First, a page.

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J Mol Biol. 2008 Dec 12;384(2):450-64. doi: 10.1016/j.jmb.2008.09.039. Epub 2008 Sep 24.

Amyloid beta-protein monomer folding: free-energy surfaces reveal alloform-specific differences.

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  • 1Department of Neurology, David Geffen School of Medicine, and Molecular Biology Institute and Brain Research Institute, University of California, Los Angeles, Los Angeles, CA 90095, USA.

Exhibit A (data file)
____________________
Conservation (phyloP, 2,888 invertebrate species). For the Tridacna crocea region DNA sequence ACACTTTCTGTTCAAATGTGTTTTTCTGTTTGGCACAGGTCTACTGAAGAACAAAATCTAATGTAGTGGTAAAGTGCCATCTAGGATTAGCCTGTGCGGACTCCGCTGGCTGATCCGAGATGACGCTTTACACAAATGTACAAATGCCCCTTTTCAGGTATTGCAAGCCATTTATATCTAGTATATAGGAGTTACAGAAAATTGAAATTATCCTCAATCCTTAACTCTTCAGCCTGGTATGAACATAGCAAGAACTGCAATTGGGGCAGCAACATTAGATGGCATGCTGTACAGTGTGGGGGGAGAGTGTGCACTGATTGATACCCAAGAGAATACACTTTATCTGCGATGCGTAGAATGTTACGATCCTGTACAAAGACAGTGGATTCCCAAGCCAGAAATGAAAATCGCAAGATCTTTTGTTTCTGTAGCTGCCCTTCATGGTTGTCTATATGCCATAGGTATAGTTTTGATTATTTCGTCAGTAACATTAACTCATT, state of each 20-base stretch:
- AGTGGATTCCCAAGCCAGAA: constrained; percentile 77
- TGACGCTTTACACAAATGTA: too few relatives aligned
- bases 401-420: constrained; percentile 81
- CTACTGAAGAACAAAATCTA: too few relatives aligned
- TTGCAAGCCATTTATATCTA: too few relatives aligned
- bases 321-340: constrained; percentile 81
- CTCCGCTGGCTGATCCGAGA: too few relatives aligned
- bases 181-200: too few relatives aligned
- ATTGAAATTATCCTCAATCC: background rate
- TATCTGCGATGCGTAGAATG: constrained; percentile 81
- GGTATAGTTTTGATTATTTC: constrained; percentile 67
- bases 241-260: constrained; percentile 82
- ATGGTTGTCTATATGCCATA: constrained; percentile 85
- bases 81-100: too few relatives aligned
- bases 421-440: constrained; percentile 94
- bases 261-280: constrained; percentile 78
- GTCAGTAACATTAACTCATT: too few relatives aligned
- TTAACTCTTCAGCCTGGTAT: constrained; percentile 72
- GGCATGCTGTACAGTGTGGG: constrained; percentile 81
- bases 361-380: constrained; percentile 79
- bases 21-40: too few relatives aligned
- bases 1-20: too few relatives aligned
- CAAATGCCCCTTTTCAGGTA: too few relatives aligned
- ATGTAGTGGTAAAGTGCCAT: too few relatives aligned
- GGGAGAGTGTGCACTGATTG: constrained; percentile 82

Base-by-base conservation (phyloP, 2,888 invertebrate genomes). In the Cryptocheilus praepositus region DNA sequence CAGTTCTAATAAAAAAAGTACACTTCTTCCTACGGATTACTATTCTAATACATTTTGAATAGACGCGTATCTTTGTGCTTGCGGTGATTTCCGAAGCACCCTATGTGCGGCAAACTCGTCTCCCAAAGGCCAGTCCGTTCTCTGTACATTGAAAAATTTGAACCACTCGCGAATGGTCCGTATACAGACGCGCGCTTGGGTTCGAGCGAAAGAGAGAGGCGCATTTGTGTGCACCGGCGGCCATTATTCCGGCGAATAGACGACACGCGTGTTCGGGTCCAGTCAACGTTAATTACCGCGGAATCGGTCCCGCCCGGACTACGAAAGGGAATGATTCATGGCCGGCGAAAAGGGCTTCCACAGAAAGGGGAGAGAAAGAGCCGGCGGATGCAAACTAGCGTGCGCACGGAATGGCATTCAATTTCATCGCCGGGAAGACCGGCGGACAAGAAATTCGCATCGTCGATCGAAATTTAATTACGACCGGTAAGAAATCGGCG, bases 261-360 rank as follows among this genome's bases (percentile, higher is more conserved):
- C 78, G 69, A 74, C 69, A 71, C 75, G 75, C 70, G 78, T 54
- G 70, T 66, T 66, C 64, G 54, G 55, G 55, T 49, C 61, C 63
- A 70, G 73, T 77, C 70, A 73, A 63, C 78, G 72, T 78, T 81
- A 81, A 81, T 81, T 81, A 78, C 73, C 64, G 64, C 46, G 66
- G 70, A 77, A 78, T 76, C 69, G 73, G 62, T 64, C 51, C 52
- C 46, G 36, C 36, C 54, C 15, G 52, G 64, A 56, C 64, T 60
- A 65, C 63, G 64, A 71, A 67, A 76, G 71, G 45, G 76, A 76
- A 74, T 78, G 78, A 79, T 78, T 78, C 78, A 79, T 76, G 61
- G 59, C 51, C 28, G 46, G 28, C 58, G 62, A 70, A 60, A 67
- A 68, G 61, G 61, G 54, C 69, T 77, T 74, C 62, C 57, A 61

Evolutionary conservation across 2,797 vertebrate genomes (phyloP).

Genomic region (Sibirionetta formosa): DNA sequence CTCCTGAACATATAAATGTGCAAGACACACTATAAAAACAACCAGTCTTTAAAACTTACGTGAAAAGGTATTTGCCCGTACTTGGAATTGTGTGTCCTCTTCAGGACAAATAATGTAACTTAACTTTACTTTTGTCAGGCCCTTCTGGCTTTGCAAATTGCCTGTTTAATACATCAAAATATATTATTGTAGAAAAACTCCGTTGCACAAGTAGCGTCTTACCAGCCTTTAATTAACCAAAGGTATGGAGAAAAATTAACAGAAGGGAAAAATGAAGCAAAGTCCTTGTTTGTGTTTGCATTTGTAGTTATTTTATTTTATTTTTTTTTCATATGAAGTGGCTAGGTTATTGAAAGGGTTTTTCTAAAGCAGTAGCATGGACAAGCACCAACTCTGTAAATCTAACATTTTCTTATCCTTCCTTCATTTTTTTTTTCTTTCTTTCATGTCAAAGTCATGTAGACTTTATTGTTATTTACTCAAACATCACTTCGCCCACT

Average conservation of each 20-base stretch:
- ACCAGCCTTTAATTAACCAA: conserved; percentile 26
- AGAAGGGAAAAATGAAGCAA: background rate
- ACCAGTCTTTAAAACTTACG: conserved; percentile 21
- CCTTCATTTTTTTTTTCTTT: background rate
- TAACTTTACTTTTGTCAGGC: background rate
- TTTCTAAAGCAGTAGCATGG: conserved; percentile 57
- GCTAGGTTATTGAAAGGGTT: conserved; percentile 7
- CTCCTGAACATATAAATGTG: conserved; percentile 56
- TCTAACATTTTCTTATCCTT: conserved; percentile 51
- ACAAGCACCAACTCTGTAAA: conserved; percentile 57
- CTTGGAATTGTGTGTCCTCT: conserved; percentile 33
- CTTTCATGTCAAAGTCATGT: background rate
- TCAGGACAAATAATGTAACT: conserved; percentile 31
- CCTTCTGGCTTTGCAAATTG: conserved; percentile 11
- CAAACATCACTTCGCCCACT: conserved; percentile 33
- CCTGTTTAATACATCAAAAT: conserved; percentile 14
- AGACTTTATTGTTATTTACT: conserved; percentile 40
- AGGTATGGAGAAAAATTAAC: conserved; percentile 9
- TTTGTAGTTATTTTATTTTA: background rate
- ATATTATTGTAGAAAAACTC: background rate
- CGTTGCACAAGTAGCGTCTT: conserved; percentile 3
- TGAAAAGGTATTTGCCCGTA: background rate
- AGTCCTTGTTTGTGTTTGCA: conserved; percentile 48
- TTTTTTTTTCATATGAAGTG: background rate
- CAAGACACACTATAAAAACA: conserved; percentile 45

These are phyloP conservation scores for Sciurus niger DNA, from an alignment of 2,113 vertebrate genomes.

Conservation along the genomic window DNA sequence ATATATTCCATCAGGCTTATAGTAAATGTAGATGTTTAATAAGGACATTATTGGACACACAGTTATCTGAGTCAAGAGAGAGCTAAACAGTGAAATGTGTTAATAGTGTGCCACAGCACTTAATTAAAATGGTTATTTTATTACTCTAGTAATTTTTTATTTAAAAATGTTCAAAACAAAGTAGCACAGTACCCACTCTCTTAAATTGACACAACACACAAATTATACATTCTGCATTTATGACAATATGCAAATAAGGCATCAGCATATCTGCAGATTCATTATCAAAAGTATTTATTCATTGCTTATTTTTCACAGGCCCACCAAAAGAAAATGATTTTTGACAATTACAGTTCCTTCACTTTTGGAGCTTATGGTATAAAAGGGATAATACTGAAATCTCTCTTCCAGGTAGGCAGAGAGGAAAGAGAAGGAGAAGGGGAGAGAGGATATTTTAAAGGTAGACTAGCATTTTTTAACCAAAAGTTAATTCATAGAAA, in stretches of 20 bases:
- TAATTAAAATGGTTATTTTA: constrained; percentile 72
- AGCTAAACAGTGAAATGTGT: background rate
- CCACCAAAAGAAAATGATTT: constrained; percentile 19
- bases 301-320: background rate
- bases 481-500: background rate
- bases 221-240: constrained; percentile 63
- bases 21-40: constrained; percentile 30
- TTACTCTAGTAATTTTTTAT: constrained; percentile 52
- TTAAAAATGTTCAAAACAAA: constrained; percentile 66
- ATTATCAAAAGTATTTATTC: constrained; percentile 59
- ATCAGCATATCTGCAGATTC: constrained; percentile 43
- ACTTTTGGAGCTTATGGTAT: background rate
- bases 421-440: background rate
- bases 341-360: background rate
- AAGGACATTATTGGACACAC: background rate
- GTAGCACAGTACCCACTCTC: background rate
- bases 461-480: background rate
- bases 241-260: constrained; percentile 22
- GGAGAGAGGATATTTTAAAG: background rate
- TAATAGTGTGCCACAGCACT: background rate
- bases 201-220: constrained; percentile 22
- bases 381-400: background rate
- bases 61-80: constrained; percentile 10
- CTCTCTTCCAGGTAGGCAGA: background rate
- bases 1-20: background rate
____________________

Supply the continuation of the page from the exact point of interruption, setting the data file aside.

Alloform-specific differences in structural dynamics between amyloid beta-protein (Abeta) 40 and Abeta42 appear to underlie the pathogenesis of Alzheimer's disease. To elucidate these differences, we performed microsecond timescale replica-exchange molecular dynamics simulations to sample the conformational space of the Abeta monomer and constructed its free-energy surface. We find that neither peptide monomer is unstructured, but rather that each may be described as a unique statistical coil in which five relatively independent folding units exist, comprising residues 1-5, 10-13, 17-22, 28-37, and 39-42, which are connected by four turn structures. The free-energy surfaces of both peptides are characterized by two large basins, comprising conformers with either substantial alpha-helix or beta-sheet content. Conformational transitions within and between these basins are rapid. The two additional hydrophobic residues at the Abeta42 C-terminus, Ile41 and Ala42, significantly increase contacts within the C-terminus, and between the C-terminus and the central hydrophobic cluster (Leu17-Ala21). As a result, the beta-structure of Abeta42 is more stable than that of Abeta40, and the conformational equilibrium in Abeta42 shifts towards beta-structure. These results suggest that drugs stabilizing alpha-helical Abeta conformers (or destabilizing the beta-sheet state) would block formation of neurotoxic oligomers. The atomic-resolution conformer structures determined in our simulations may serve as useful targets for this purpose. The conformers also provide starting points for simulations of Abeta oligomerization-a process postulated to be the key pathogenetic event in Alzheimer's disease.

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